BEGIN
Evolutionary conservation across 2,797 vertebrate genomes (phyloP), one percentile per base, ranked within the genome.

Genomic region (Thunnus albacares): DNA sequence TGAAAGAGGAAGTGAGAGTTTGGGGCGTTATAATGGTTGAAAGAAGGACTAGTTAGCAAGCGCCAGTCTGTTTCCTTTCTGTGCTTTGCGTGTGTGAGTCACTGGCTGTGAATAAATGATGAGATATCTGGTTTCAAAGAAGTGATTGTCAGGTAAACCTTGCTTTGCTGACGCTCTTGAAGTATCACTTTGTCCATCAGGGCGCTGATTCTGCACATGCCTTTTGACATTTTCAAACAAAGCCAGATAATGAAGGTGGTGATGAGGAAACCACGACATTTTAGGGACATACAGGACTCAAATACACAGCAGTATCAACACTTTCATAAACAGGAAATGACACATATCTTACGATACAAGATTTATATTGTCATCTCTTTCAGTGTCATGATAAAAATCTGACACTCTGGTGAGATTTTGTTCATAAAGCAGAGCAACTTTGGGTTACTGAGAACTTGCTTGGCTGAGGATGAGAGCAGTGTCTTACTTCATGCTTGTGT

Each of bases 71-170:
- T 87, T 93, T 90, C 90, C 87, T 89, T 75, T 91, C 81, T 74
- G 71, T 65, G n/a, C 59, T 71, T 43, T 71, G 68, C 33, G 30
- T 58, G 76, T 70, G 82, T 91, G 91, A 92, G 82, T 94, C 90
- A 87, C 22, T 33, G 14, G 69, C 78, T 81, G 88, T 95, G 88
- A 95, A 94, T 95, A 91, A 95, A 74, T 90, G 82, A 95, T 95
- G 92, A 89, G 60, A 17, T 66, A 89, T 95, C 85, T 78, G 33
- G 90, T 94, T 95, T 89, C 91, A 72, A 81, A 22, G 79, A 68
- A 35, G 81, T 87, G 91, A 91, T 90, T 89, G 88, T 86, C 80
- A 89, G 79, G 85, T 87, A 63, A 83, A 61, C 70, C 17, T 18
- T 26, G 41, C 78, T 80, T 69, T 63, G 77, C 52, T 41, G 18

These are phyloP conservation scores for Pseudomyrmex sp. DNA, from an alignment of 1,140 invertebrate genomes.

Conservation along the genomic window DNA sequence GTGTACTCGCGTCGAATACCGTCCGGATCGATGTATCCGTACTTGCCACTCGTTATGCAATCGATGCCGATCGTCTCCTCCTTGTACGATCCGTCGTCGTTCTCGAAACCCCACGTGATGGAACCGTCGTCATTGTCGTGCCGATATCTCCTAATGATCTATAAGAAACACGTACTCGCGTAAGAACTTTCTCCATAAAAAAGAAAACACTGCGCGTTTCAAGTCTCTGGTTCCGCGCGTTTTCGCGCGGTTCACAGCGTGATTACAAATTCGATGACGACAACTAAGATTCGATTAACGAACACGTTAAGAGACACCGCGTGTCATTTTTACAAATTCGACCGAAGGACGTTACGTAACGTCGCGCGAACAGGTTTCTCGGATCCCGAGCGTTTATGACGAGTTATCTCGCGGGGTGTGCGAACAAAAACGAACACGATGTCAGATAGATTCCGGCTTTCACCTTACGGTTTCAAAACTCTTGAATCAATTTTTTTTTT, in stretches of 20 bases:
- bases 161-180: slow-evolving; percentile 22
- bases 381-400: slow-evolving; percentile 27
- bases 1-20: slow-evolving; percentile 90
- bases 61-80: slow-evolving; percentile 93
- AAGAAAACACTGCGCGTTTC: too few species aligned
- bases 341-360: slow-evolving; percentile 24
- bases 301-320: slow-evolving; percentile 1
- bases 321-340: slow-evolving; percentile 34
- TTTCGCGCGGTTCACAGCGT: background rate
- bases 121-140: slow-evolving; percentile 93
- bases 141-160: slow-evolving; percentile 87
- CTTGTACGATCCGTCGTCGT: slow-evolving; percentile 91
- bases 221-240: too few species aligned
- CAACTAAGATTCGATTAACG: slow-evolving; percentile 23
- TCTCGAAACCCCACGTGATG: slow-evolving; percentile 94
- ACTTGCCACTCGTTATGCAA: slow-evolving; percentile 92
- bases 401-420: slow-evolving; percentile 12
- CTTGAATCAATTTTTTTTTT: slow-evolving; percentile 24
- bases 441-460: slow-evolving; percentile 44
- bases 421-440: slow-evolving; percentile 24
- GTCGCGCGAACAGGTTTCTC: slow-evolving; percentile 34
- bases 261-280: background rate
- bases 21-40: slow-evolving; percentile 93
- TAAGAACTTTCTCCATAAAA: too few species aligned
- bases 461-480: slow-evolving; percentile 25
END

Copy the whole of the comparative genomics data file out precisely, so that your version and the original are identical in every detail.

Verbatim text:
Evolutionary conservation across 2,797 vertebrate genomes (phyloP), one percentile per base, ranked within the genome.

Genomic region (Thunnus albacares): DNA sequence TGAAAGAGGAAGTGAGAGTTTGGGGCGTTATAATGGTTGAAAGAAGGACTAGTTAGCAAGCGCCAGTCTGTTTCCTTTCTGTGCTTTGCGTGTGTGAGTCACTGGCTGTGAATAAATGATGAGATATCTGGTTTCAAAGAAGTGATTGTCAGGTAAACCTTGCTTTGCTGACGCTCTTGAAGTATCACTTTGTCCATCAGGGCGCTGATTCTGCACATGCCTTTTGACATTTTCAAACAAAGCCAGATAATGAAGGTGGTGATGAGGAAACCACGACATTTTAGGGACATACAGGACTCAAATACACAGCAGTATCAACACTTTCATAAACAGGAAATGACACATATCTTACGATACAAGATTTATATTGTCATCTCTTTCAGTGTCATGATAAAAATCTGACACTCTGGTGAGATTTTGTTCATAAAGCAGAGCAACTTTGGGTTACTGAGAACTTGCTTGGCTGAGGATGAGAGCAGTGTCTTACTTCATGCTTGTGT

Each of bases 71-170:
- T 87, T 93, T 90, C 90, C 87, T 89, T 75, T 91, C 81, T 74
- G 71, T 65, G n/a, C 59, T 71, T 43, T 71, G 68, C 33, G 30
- T 58, G 76, T 70, G 82, T 91, G 91, A 92, G 82, T 94, C 90
- A 87, C 22, T 33, G 14, G 69, C 78, T 81, G 88, T 95, G 88
- A 95, A 94, T 95, A 91, A 95, A 74, T 90, G 82, A 95, T 95
- G 92, A 89, G 60, A 17, T 66, A 89, T 95, C 85, T 78, G 33
- G 90, T 94, T 95, T 89, C 91, A 72, A 81, A 22, G 79, A 68
- A 35, G 81, T 87, G 91, A 91, T 90, T 89, G 88, T 86, C 80
- A 89, G 79, G 85, T 87, A 63, A 83, A 61, C 70, C 17, T 18
- T 26, G 41, C 78, T 80, T 69, T 63, G 77, C 52, T 41, G 18

These are phyloP conservation scores for Pseudomyrmex sp. DNA, from an alignment of 1,140 invertebrate genomes.

Conservation along the genomic window DNA sequence GTGTACTCGCGTCGAATACCGTCCGGATCGATGTATCCGTACTTGCCACTCGTTATGCAATCGATGCCGATCGTCTCCTCCTTGTACGATCCGTCGTCGTTCTCGAAACCCCACGTGATGGAACCGTCGTCATTGTCGTGCCGATATCTCCTAATGATCTATAAGAAACACGTACTCGCGTAAGAACTTTCTCCATAAAAAAGAAAACACTGCGCGTTTCAAGTCTCTGGTTCCGCGCGTTTTCGCGCGGTTCACAGCGTGATTACAAATTCGATGACGACAACTAAGATTCGATTAACGAACACGTTAAGAGACACCGCGTGTCATTTTTACAAATTCGACCGAAGGACGTTACGTAACGTCGCGCGAACAGGTTTCTCGGATCCCGAGCGTTTATGACGAGTTATCTCGCGGGGTGTGCGAACAAAAACGAACACGATGTCAGATAGATTCCGGCTTTCACCTTACGGTTTCAAAACTCTTGAATCAATTTTTTTTTT, in stretches of 20 bases:
- bases 161-180: slow-evolving; percentile 22
- bases 381-400: slow-evolving; percentile 27
- bases 1-20: slow-evolving; percentile 90
- bases 61-80: slow-evolving; percentile 93
- AAGAAAACACTGCGCGTTTC: too few species aligned
- bases 341-360: slow-evolving; percentile 24
- bases 301-320: slow-evolving; percentile 1
- bases 321-340: slow-evolving; percentile 34
- TTTCGCGCGGTTCACAGCGT: background rate
- bases 121-140: slow-evolving; percentile 93
- bases 141-160: slow-evolving; percentile 87
- CTTGTACGATCCGTCGTCGT: slow-evolving; percentile 91
- bases 221-240: too few species aligned
- CAACTAAGATTCGATTAACG: slow-evolving; percentile 23
- TCTCGAAACCCCACGTGATG: slow-evolving; percentile 94
- ACTTGCCACTCGTTATGCAA: slow-evolving; percentile 92
- bases 401-420: slow-evolving; percentile 12
- CTTGAATCAATTTTTTTTTT: slow-evolving; percentile 24
- bases 441-460: slow-evolving; percentile 44
- bases 421-440: slow-evolving; percentile 24
- GTCGCGCGAACAGGTTTCTC: slow-evolving; percentile 34
- bases 261-280: background rate
- bases 21-40: slow-evolving; percentile 93
- TAAGAACTTTCTCCATAAAA: too few species aligned
- bases 461-480: slow-evolving; percentile 25